LETTERS: Demand that every candidate in Illinois kill gerrymandering

SHARE LETTERS: Demand that every candidate in Illinois kill gerrymandering

Gerrymandering in Illinois has results in many uncontested local elections — and others in which incumbents have only token opposition.
(Photo by Scott Olson/Getty Images)

Primary elections in Illinois are just over two months away. With a Supreme Court decision expected on a landmark gerrymandering case early this year and the fact that whoever wins the governor’s race will preside over the next redistricting process in 2021, it’s time to talk about who draws our maps.

Gerrymandering is the manipulation of district lines to unfairly create an electoral advantage. In Illinois, our legislative district maps currently are drawn in secret without transparency and little or no accountability to the public. Every 10 years, Springfield politicians on both sides of the aisle opt for maps that favor their own reelections instead of competitive races and constructive conversations around our state’s policy needs.

The results of gerrymandering here in Illinois have been devastating. Gerrymandering has led to increased partisanship in Springfield and contributed to government gridlock, budget stalemates, and school funding standoffs. Illinois voters cannot hold our elected officials accountable if these same officials are allowed to virtually ensure their own reelection.

That is why CHANGE Illinois and partners from across the state have sent an 18-question gerrymandering survey to the candidates for governor, with a survey for General Assembly candidates coming soon.

Before you vote in the primary on March 20, will you ask the candidates if they’ll put Illinois voters first and promise to enact fair maps in Illinois?

John M. Sirek

Interim Executive Director

CHANGE Illinois

SEND LETTERS TO: letters@suntimes.com. Please include your neighborhood or hometown and a phone number for verification purposes.

Presidency not for beginners

Apparently, Donald Trump has so lowered the bar for presidential aspirants that anyone with celebrity or money or both are considering themselves qualified to run for president.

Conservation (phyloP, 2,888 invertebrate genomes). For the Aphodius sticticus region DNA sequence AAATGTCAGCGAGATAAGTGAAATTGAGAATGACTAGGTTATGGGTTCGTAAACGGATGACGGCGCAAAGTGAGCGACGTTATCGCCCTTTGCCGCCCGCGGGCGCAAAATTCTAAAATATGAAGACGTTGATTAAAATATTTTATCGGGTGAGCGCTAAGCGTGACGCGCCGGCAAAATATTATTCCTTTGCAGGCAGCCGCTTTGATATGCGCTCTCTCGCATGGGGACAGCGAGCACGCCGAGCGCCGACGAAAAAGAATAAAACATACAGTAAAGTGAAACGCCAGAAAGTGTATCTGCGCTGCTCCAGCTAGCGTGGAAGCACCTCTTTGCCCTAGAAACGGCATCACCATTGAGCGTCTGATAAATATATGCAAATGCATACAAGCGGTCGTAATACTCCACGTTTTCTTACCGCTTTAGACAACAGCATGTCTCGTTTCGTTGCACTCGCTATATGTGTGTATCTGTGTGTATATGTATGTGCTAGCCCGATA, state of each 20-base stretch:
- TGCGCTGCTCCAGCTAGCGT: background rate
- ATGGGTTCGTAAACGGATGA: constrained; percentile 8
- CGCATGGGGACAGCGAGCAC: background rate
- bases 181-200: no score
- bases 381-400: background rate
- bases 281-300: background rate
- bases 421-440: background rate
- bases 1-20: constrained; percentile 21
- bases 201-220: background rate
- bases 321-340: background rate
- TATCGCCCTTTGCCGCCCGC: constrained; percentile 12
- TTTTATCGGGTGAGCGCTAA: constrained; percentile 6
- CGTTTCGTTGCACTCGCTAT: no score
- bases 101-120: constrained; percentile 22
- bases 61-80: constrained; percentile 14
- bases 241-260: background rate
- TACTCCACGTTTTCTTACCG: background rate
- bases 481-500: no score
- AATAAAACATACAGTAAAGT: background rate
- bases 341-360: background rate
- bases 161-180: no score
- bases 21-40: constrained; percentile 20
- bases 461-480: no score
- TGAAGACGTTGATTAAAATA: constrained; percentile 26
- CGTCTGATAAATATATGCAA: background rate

Oprah is an outstanding woman. She has achieved tremendous success in many areas by virtue of talent, drive and intellect. But she is not a politician — a profession, like any other, that requires experience and education that can be gleaned only by running for office and working in government serving constituents. The presidency of the United States should not be an entry level political job.

It requires not only a breadth of knowledge but the experience to formulate public policy and the ability to get that policy passed into law. It requires the gravitas to take the country to war. Last but not least, it requires the ability to survive the daily battering/constant criticism of rivals and media.

Those who aspire to the presidency must have proved themselves in the public political arena so that voters know the true measure of these people. Trump has shown that standards for this office must be based on experience, judgement and intellect rather than slogans and irreverence.

If Oprah, the Rock, Mark Cuban and the rest want to run for president, they should spend some years in the House, Senate or governor’s office first.

Carol Kraines, Deerfield

Fusion GPS transcripts reveal political games

I may be asking for more than America can handle. Having read the congressional hearing transcripts from Fusion GPS, released Wednesday by Sen. Dianne Feinstein — thank you — I believe we should call for the impeachment of Senators Chuck Grassley and Phil Graham and Rep. Devin Nunes. They were party to an effort at intentional misinformation and misdirection, engaging in partisan politics on the issue of Russia’s involvement in our presidential election. They have hurt America by their actions.

Scott R. Zuhr, Park Ridge

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